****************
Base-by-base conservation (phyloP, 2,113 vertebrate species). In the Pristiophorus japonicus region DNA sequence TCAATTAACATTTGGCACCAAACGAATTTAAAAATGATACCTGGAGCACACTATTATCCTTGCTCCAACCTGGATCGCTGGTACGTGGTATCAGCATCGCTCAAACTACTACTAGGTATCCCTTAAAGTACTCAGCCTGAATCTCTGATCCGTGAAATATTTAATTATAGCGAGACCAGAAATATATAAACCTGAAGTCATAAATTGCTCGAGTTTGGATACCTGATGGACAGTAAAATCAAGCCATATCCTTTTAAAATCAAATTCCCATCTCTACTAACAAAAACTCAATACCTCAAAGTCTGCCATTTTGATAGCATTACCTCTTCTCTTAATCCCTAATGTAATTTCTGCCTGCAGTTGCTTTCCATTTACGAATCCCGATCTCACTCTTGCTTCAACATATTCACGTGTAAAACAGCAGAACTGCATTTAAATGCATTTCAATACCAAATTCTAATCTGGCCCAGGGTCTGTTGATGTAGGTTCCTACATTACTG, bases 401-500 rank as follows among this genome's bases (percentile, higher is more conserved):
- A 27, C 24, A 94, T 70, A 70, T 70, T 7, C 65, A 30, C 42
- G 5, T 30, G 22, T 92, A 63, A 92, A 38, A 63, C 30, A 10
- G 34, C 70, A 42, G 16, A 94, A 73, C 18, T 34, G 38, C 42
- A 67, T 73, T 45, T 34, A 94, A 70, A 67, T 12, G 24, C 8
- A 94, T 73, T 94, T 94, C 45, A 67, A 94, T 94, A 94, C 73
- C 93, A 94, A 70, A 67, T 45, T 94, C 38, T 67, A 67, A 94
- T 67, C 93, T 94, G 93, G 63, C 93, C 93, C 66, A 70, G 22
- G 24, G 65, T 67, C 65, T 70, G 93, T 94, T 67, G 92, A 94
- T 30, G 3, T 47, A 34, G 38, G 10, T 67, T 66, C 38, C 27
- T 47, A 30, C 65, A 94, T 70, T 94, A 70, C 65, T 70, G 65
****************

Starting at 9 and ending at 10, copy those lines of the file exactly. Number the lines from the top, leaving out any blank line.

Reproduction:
- G 24, G 65, T 67, C 65, T 70, G 93, T 94, T 67, G 92, A 94
- T 30, G 3, T 47, A 34, G 38, G 10, T 67, T 66, C 38, C 27